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Message Driven Beans

 
Venkatesh Kumar
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Hi All:
Can anyone pl explain what this sentence means --"Container must ensure in case of Message Driven Beans that the instance must not be rentrant"
Does this also apply to Entity Beans and Session Beans.??
Thanks in advance
 
Sudhir V
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The programing definition of reentrant says "computer program or routine that is written so that the same copy in memory can be shared by multiple users."
http://searchvb.techtarget.com/sDefinition/0,,sid8_gci212881,00.html
HFE Pg 444 cites that Multiple messagebeans of the same type can process messages concurently, however container makes sure that each bean is thread safe i.e. each bean is allowed to execute one message at a time. Hence container makes sure that the bean instances are non-reentrant.
For Stateless beans also only a single client can be connected to a bean instance at a given time.
In case of entity beans multiple clients can access a single entity at the same time however the container ensures that the transactions are atomic.
 
Reid M. Pinchback
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For Stateless beans also only a single client can be connected to a bean instance at a given time.
In case of entity beans multiple clients can access a single entity at the same time however the container ensures that the transactions are atomic.
What you say is correct, although I think there is some potential for confusion here between transaction handling and re-entrancy that may not be obvious if you haven't hit the problem before. The problem comes up in a chain of calls like:
entity bean instance 1 invokes bean instance 2,
which in turn tries to invoke another method on entity bean instance 1.
If your DD for entity bean 1 has <reentrant>False</reentrant> then the application will hang. For most apps you'd probably find that <reentrant>True</reentrant> would still give you behaviour that was atomic but without your application hanging.
 
Kathy Sierra
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Just wanted to add that ONLY entity beans have the *option* of allowing reentrant calls. Session beans and MDBs don't have that as an option.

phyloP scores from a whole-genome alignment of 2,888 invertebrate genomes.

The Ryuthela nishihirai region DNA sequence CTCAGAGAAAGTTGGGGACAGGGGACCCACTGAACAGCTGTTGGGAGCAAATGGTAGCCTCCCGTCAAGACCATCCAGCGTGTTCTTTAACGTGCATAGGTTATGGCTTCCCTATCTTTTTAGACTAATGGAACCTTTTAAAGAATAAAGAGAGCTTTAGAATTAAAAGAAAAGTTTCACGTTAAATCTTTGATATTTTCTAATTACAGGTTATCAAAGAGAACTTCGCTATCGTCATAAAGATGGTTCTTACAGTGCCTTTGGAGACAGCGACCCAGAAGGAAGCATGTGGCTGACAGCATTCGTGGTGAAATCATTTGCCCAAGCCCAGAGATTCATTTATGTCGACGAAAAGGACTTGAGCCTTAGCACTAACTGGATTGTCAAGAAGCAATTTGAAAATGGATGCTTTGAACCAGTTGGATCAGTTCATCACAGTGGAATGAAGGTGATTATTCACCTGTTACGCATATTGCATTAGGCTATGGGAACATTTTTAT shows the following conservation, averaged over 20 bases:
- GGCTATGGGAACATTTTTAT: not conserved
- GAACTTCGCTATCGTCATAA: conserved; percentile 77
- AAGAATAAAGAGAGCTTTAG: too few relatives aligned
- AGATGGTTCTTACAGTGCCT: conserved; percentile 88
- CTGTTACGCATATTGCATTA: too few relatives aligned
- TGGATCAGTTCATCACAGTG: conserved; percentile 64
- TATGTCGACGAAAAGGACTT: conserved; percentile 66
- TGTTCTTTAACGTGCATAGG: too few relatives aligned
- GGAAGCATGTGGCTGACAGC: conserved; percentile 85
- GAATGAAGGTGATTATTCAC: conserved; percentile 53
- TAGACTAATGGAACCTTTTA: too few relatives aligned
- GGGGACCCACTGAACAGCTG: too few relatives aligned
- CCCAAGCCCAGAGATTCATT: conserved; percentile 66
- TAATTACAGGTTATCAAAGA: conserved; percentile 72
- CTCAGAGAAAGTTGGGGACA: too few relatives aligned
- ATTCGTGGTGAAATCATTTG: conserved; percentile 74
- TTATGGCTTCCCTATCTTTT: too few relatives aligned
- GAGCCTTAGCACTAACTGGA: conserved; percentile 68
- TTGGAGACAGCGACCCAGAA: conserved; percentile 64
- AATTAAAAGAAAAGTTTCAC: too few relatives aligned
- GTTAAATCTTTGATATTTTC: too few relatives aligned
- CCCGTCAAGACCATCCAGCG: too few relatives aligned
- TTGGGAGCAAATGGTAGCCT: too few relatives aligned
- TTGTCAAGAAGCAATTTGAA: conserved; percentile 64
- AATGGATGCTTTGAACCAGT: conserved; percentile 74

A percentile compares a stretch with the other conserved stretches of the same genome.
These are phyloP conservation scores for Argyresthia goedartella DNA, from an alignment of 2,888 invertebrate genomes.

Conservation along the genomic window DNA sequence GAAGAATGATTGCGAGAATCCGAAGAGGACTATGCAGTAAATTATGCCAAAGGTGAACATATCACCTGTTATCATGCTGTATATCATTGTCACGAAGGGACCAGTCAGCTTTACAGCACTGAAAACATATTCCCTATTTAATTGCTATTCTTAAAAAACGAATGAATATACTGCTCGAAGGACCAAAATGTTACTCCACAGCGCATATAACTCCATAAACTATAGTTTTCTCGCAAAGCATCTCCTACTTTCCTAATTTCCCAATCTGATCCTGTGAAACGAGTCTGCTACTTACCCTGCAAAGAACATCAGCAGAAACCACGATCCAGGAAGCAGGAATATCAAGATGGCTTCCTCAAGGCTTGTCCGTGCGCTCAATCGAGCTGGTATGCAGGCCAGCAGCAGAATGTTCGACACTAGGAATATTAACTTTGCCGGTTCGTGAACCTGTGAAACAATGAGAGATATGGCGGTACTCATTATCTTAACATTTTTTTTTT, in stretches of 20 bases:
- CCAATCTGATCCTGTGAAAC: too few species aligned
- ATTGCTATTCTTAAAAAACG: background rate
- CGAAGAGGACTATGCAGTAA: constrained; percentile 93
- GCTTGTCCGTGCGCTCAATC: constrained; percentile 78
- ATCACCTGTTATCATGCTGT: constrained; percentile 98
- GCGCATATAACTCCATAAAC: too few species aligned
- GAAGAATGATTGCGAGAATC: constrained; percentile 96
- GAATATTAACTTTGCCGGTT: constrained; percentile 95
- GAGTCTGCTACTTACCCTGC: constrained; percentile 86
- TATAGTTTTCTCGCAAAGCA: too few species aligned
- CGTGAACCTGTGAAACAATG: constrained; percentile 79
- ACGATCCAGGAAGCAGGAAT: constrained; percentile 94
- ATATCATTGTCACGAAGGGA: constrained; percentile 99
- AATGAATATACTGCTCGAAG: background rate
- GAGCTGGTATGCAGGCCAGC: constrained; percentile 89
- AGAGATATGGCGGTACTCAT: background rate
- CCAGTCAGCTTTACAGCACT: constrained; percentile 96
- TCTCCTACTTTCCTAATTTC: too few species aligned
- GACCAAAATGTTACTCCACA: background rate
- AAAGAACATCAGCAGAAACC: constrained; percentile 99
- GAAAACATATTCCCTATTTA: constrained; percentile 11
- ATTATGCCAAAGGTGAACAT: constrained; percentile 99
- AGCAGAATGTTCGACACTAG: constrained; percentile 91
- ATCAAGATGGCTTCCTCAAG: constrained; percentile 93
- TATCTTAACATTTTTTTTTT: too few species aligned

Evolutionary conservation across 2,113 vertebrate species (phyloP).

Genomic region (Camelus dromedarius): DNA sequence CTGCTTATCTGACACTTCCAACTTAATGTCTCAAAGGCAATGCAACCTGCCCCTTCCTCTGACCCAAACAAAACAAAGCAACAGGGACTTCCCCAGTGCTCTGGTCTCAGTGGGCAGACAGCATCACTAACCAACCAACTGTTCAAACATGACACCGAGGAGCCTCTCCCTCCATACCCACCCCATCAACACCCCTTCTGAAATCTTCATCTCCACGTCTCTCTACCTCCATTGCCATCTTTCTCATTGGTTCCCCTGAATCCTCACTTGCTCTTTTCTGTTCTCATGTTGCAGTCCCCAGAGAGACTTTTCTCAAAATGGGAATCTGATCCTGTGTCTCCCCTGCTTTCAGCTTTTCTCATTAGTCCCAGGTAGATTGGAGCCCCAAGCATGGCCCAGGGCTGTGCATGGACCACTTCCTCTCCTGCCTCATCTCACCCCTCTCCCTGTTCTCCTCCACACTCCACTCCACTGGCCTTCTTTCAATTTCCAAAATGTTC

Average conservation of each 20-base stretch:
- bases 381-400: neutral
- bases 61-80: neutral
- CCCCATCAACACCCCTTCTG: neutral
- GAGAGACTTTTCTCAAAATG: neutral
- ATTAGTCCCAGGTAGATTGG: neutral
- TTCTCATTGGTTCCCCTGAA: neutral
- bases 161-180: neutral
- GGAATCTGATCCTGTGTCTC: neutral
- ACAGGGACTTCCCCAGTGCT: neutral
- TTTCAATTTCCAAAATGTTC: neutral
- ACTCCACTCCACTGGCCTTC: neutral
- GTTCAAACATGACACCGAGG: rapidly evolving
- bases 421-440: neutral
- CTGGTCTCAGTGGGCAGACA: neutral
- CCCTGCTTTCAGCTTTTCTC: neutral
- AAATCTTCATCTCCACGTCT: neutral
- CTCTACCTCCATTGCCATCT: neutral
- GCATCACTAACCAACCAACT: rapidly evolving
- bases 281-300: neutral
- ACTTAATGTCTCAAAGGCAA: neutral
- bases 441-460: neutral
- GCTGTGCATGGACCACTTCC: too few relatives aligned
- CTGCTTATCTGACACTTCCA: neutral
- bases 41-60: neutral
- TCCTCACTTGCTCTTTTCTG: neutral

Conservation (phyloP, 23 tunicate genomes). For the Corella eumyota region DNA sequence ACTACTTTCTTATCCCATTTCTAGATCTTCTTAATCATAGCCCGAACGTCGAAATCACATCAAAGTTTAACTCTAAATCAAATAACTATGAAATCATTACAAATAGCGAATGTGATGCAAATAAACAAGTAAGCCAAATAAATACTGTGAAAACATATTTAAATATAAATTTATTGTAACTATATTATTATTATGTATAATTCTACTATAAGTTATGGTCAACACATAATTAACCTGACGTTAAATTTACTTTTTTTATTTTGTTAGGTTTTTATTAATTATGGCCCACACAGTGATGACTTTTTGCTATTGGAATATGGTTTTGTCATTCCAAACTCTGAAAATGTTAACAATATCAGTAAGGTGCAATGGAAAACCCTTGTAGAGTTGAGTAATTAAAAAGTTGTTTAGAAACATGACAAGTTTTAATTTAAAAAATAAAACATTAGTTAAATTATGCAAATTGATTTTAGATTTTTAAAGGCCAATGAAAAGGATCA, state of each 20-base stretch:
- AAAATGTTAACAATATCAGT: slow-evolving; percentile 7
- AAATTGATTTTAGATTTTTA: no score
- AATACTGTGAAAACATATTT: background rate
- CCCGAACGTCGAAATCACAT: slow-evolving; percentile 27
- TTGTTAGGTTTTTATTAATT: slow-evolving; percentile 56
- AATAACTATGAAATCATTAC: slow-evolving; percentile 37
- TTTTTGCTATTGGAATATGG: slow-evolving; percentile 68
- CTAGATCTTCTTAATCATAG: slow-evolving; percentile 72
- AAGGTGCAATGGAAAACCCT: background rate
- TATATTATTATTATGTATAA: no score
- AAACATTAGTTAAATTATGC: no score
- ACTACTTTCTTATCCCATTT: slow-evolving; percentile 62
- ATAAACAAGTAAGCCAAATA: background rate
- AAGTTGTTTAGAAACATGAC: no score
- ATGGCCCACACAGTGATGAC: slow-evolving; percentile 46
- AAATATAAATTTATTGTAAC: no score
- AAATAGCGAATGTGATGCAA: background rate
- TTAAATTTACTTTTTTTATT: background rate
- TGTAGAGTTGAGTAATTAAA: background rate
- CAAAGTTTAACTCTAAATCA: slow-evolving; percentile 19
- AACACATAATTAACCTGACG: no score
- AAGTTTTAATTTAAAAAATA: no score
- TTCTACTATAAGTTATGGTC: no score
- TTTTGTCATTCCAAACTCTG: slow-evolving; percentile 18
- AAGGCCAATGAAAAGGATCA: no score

Reid's explanation is the one to pay attention to:
bean 1 calls bean 2... and somewhere bean 2 calls bean 1
So... what do you end up with? If this were a *real* call stack you'd have a call to bean 1 on the stack, then bean 1's call to bean 2, then bean 2's call back to a bean 1 method would be on top. This doesn't sound like it should be a tx problem, because the transaction is associated with the thread... and it *looks* like we have just a single thread stack of execution.
BUT... we're talking about beans. And bean 1 doesn't *really* call bean 2 and bean 2 doesn't *really* call bean 1 again. Everything goes through the Container via the EJB object. And the Container might be managing all of this using multiple threads, even though the Container is protecting your beans and keeping them thread-safe.
So to the Container, it cannot necessarily tell the difference between a reentrant call (bean 2 calling back to bean 1 as part of the *virtual-but-not-REAL call stack*) and simply a new call to bean 1 while bean 1 is already in a method call. In other words, the Container doesn't KNOW that bean 2's call back into bean 1 is part of the same original method call (which means that it isn't a problem), and for all the Container knows... this second call into bean 1 is really coming from some *other* client.
This means that while reentrant calls are not technically a problem, if you tell the Container to ALLOW them, then you are ALSO telling the Container to just allow calls that might, in fact, be compromising your thread safety. You're telling the Container "trust me... I know what I'm doing and if these multiple calls come in to the same bean instance you can just relax. It's just a reentrant call and not a new client..."
That's why in the spec even, you're discouraged from ever allowing reentrant entity beans. But they permit it because you might have a design that absolutely requires it.
Anyway, it applies only to entity beans. Session beans can't allow reentrant calls even if they beg, plead, cry, and threaten.
cheers,
Kathy
 
Keith Rosenfield
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Hey Kathy,
Your explanation has helped clear up some of the cobwebs in my mind but I still am a bit cloudy on this subject.
You said:
This means that while reentrant calls are not technically a problem, if you tell the Container to ALLOW them, then you are ALSO telling the Container to just allow calls that might, in fact, be compromising your thread safety.

Can you give a concrete example of how thread safety would be compromised.
This would help me get a better understanding of reentrancy.
Thanks.
 
It is sorta covered in the JavaRanch Style Guide.
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